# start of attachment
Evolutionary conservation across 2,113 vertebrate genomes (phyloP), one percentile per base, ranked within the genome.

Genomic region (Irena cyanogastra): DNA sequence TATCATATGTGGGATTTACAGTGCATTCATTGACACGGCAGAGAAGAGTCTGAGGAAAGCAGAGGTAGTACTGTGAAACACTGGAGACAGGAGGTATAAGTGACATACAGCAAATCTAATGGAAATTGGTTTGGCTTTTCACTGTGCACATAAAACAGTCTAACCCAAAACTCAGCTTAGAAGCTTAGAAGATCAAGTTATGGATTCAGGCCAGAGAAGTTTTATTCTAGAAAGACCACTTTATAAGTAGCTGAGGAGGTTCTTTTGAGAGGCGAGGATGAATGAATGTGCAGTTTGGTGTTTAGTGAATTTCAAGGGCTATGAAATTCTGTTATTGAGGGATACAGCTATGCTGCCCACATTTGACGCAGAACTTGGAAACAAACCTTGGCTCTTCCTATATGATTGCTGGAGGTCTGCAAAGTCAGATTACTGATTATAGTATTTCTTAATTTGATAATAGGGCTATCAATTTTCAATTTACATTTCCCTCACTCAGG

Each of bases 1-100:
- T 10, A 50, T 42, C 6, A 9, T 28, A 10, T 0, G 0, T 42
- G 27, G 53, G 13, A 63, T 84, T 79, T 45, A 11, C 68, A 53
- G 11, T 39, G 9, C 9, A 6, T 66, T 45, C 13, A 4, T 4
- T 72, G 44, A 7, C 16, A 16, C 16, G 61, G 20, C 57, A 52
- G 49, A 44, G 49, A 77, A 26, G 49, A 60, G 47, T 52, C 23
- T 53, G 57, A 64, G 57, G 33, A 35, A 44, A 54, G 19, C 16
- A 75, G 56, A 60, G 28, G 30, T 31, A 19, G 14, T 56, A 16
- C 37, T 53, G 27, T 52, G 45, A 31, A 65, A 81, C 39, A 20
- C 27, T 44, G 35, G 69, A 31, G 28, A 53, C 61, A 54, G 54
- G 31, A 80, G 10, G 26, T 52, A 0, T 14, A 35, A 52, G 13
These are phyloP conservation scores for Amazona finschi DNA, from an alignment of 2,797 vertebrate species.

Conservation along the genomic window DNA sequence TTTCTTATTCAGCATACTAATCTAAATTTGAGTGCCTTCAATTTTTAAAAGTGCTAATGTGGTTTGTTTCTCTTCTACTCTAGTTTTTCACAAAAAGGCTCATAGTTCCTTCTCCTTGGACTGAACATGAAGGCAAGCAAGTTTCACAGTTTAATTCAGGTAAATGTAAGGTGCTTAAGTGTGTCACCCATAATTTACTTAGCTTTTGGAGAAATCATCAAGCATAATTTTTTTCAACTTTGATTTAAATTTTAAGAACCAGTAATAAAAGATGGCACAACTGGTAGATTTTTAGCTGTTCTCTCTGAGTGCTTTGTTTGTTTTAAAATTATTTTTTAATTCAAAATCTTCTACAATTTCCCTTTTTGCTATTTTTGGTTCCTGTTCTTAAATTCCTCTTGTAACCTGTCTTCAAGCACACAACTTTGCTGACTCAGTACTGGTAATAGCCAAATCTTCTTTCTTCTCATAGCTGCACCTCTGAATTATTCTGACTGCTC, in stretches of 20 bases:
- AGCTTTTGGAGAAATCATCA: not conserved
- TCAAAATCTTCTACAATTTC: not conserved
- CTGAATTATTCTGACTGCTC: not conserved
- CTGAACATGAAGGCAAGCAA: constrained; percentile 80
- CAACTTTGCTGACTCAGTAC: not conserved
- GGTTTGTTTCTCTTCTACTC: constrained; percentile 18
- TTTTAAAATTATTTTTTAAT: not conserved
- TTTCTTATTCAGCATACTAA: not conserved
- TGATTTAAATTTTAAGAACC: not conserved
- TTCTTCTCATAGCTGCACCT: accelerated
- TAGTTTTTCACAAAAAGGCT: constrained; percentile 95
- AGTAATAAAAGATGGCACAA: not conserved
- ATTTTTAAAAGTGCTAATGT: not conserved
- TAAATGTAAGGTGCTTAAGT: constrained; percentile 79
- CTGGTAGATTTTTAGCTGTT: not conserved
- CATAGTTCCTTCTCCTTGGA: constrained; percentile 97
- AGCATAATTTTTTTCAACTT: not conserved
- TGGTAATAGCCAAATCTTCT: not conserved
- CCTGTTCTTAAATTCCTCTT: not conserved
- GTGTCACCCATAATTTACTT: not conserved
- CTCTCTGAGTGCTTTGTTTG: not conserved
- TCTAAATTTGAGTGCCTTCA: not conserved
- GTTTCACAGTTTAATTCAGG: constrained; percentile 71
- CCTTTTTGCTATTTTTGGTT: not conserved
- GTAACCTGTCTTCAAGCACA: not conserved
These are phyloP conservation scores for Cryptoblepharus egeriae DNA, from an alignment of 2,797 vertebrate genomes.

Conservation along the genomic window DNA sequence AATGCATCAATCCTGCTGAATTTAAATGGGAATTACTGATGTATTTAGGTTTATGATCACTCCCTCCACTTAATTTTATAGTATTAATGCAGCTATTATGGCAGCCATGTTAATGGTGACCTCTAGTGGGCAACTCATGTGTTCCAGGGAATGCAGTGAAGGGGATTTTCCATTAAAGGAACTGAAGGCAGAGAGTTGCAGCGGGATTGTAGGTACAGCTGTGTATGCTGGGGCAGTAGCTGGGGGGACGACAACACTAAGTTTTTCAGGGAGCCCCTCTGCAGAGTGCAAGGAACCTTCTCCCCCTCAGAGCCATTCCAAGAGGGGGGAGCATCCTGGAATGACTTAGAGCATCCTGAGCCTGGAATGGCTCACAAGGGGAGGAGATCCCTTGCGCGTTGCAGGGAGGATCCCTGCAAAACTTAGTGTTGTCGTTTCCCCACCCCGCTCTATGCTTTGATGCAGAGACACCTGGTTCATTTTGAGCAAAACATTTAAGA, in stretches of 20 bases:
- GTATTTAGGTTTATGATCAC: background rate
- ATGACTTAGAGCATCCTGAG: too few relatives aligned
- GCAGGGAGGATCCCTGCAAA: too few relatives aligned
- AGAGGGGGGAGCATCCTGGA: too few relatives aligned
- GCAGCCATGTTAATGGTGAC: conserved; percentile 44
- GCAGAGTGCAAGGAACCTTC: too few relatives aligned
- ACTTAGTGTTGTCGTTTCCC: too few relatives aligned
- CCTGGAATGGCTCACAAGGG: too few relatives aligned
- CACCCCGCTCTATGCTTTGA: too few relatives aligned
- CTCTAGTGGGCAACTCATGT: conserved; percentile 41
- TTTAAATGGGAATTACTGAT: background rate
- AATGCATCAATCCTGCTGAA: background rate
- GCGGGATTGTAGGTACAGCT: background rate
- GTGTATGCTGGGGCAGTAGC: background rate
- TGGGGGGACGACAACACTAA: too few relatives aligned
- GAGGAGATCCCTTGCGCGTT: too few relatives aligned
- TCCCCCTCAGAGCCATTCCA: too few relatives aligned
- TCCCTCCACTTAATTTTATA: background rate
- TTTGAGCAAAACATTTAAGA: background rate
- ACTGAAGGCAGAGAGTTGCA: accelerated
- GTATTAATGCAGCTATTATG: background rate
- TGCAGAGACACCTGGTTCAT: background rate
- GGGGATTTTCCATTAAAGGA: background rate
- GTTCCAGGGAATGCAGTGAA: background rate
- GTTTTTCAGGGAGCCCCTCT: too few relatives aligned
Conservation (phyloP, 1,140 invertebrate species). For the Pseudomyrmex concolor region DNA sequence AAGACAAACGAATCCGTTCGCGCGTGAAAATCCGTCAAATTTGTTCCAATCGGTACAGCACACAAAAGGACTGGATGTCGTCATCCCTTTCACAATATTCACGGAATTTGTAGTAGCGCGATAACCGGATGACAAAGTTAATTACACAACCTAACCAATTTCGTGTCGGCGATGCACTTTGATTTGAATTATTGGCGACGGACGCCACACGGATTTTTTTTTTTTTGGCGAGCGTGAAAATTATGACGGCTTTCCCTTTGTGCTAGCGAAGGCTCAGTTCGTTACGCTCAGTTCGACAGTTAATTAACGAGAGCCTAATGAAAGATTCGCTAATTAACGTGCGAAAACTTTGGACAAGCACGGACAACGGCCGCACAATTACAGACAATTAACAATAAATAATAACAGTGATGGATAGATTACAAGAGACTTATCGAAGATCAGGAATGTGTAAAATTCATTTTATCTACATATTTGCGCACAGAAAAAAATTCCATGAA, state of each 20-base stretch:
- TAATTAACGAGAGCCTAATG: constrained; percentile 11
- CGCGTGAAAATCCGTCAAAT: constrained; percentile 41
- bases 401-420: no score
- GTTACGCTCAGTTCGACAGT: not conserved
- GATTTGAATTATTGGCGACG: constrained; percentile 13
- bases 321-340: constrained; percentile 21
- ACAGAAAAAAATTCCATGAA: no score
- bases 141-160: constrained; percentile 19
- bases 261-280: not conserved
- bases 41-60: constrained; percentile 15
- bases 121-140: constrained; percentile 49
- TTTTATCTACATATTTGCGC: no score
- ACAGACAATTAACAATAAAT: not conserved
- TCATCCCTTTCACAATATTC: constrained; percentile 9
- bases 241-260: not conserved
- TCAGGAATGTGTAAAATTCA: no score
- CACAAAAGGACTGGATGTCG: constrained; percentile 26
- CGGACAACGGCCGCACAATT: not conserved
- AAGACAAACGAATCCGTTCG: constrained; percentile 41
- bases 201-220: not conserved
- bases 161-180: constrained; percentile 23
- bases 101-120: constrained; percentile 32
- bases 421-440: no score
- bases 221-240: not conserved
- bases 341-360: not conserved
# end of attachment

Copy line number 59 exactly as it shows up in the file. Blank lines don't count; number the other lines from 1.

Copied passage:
- TCCCCCTCAGAGCCATTCCA: too few relatives aligned